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That part of my career spent in HR has been filled with new learning about people. All kinds of people. One thing I have come to learn is that there is a huge difference between understanding something about another person’s experience and feeling what they feel. I can’t know how they feel about certain things because I am not them. I do not have the experiences that they have in life. And they do not have mine.
The women and men in HR generally believe that their role includes assuring all employees are respected and treated with dignity. They are also obligated, on behalf of the shareholders and owners of the companies they work for, to assure compliance with the laws regarding employment. Many of these women and men also feel they have an ethical duty to stand up to their leaders when they are doing something that is wrong. Even something that might not be legally wrong, but perhaps morally wrong.
When it comes to discrimination of any kind, we try and step up to it and correct it. And by discrimination I mean any act of one employee, manager, or leader that in any way lessens the value of another. Employees are not equal in their capabilities and contributions, but they are equal in their humanity.
I’ve learned that it is difficult to truly make that happen. And sometimes, it is my own lack of perception about the inequality that is presented.
Take, for example, the time I met with members of our PRIDE group at work. They wanted my opinion on something, and I think I helped them move their issue forward. At the end of the discussion, one of them asked me about help in another area. “What would it take, do you think, for us to get effective medical coverage for trans employees to aid in the cost of transition?” “Well,” I said, “That is a pretty big ask. I think our employees overall would have a negative reaction to that, given the continual push toward less coverage on average.”
About an hour later, alone at my desk, I realized how that must have looked to them. And why one of those present essentially shut down after my comment. In my head, I was thinking about the change management process, not the validity of the request. But there is no doubt my answer came out as narrow-minded and definitely not in support of this group. I was embarrassed by my behavior and did some follow-up with them.
When stopped by the police for a traffic violation earlier this year, I did not worry about what could happen. But I know many people who would be concerned about what could happen, and how they need to assure a simple traffic stop doesn’t escalate. But if I saw something escalating as it was happening to someone else, would I pull my phone out and record the moment, in case that objective camera view might be needed? I’m not sure.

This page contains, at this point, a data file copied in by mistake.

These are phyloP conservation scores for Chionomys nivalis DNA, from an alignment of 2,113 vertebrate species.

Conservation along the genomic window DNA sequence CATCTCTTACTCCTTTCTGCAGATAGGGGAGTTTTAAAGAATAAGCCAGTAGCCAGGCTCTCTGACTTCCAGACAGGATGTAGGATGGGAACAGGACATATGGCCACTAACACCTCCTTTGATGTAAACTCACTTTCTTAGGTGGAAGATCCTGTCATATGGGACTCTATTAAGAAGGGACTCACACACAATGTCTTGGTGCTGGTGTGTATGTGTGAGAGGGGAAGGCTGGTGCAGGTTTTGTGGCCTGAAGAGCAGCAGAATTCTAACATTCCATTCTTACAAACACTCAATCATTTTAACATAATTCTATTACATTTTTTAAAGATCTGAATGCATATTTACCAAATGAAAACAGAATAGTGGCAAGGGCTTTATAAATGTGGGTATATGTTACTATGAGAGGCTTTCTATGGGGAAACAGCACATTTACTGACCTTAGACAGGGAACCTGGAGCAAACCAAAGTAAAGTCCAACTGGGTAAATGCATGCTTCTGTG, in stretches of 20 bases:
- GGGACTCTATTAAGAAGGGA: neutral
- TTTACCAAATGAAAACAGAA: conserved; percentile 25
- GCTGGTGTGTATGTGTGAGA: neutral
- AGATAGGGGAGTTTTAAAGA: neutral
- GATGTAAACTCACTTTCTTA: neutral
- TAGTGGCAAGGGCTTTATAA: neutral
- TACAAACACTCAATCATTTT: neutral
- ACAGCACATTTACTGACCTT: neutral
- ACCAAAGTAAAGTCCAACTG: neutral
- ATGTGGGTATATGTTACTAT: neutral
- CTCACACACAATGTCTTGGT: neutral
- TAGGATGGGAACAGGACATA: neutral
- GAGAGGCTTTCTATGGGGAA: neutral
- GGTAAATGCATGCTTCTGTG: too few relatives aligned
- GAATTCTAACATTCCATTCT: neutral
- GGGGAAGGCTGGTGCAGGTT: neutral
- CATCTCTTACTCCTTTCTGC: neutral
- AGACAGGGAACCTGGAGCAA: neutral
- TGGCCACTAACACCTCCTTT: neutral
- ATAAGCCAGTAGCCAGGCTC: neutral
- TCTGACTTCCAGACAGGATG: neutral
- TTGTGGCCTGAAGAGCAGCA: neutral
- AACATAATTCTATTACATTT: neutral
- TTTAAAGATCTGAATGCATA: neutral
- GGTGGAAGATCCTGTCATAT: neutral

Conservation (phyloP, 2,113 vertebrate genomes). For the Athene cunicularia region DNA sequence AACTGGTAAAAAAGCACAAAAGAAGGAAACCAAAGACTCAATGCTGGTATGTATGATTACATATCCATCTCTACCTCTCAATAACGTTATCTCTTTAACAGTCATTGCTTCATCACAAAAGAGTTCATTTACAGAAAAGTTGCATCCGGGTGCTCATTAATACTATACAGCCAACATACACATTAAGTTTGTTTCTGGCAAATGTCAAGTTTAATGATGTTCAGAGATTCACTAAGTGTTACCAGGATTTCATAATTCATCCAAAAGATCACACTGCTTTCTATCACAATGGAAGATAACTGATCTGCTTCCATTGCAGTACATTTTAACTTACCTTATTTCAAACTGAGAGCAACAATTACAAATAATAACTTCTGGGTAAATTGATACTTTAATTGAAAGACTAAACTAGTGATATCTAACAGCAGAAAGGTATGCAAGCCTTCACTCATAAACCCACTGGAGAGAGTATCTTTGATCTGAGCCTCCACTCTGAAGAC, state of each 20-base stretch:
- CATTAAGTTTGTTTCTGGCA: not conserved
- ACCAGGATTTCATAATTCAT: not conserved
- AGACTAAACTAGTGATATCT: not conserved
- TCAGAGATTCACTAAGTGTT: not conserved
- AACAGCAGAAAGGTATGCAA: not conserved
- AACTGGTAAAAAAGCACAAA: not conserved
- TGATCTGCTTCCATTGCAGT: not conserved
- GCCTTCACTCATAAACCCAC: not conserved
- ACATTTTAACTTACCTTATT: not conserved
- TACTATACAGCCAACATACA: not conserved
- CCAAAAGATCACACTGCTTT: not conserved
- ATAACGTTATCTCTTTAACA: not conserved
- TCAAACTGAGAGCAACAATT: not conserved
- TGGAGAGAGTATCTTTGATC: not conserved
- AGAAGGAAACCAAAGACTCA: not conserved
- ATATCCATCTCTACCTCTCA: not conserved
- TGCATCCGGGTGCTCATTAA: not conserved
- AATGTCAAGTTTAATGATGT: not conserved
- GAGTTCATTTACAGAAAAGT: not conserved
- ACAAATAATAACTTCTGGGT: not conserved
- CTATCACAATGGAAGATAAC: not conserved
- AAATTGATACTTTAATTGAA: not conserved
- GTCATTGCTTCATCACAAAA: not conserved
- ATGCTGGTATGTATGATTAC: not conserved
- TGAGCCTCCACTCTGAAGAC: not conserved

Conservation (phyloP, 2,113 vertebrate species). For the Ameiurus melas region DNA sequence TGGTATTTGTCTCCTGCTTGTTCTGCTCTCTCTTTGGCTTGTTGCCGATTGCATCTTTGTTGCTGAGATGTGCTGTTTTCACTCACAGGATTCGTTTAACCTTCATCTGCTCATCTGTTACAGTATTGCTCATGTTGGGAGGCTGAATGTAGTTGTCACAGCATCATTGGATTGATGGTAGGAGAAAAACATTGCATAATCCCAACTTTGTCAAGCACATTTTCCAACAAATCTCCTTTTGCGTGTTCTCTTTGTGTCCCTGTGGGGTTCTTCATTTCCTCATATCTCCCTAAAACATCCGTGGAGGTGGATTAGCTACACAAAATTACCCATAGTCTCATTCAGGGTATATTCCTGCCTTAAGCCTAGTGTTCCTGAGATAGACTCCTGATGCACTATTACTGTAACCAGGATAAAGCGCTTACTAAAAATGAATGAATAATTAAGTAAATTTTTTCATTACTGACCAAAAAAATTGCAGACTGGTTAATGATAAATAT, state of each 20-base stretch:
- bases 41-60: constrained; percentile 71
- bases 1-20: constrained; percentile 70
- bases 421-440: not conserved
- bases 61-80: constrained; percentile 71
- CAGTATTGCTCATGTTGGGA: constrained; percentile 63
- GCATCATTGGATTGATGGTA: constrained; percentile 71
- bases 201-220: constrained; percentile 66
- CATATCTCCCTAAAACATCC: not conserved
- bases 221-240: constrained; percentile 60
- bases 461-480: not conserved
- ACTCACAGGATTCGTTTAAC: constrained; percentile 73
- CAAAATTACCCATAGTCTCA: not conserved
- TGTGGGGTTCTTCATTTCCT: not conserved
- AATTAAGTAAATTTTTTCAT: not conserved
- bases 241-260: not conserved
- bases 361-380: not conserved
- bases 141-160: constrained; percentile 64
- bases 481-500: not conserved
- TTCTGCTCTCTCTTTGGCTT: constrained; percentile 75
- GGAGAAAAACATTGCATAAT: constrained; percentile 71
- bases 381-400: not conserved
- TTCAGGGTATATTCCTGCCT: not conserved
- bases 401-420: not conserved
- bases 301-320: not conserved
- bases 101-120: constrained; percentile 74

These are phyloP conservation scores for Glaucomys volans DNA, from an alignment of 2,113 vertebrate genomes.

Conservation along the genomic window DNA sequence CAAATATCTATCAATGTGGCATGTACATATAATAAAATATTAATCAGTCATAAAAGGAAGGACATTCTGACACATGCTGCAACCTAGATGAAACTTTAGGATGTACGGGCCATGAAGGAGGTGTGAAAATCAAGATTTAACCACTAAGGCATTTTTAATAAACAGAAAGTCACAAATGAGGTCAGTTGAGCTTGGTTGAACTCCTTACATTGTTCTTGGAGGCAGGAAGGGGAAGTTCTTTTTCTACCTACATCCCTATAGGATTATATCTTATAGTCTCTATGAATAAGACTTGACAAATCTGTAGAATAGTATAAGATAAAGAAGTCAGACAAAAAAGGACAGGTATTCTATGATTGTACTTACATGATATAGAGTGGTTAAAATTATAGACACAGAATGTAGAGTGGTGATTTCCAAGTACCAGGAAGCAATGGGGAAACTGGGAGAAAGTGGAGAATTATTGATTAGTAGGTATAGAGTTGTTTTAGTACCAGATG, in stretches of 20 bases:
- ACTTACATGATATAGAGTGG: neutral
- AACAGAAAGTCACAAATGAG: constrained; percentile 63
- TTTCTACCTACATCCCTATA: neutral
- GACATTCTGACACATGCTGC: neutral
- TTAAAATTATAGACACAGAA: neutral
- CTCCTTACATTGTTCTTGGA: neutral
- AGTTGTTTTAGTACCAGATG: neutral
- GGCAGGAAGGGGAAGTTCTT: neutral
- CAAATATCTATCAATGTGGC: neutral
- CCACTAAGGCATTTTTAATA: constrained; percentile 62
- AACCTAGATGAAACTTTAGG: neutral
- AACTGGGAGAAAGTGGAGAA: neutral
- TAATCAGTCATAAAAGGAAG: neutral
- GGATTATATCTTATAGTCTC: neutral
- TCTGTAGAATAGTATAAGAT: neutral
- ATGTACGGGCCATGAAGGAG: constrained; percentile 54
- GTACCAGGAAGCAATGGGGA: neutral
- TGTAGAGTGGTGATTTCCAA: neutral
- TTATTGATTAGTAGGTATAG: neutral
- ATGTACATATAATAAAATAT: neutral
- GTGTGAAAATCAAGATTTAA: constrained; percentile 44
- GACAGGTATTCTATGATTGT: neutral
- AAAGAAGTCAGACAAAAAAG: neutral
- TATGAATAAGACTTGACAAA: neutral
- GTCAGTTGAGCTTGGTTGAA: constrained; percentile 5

That’s why I have to say that at best, I am woke-ish. I don’t always perceive the social injustice that happens to others. Not only do I have straight white male privilege, I am blessed to work in an organization that expects equality as the norm. As we are an organization made of humans, we aren’t fully there yet. We all have our biases, some of which we are unaware.
What I need is for people to call me out on my biases when they see them. Fortunately, I work with some amazing people who do that. People that I can confide in with tough questions or that will seek me out if they hear that I said something that didn’t sound in character for me. Unfortunately, that still happens from time to time. My brain starts to problems solve and doesn’t always think about who is hearing what I say and how they might hear it.
I read this article from Huffington Post this week which goes into great detail explaining white privilege. I know what it is, and I know that it exists. But reading this specific entry brings to life what the experiences are of those who do not have it.
So, to all you in HR who are reading this – do your actions match the call to equality? I have to wonder, given recent events at Uber, why it sometimes takes a former employee to make a company look closer at itself, and not employees themselves. I know from my experience not every complaint is valid. But very few that I have handled turned out to be nothing. Most required some specific action and a few resulted in immediate terminations. When does adherence to some perceived corporate culture outweigh the value of co-workers and of doing the right thing?
Social injustice is never acceptable. And in the workplace, where you have accountability to help every employee bring their best selves to work, you have the opportunity to be better than many social norms of today. Make sure you have someone to help you see when you might be part of the problem.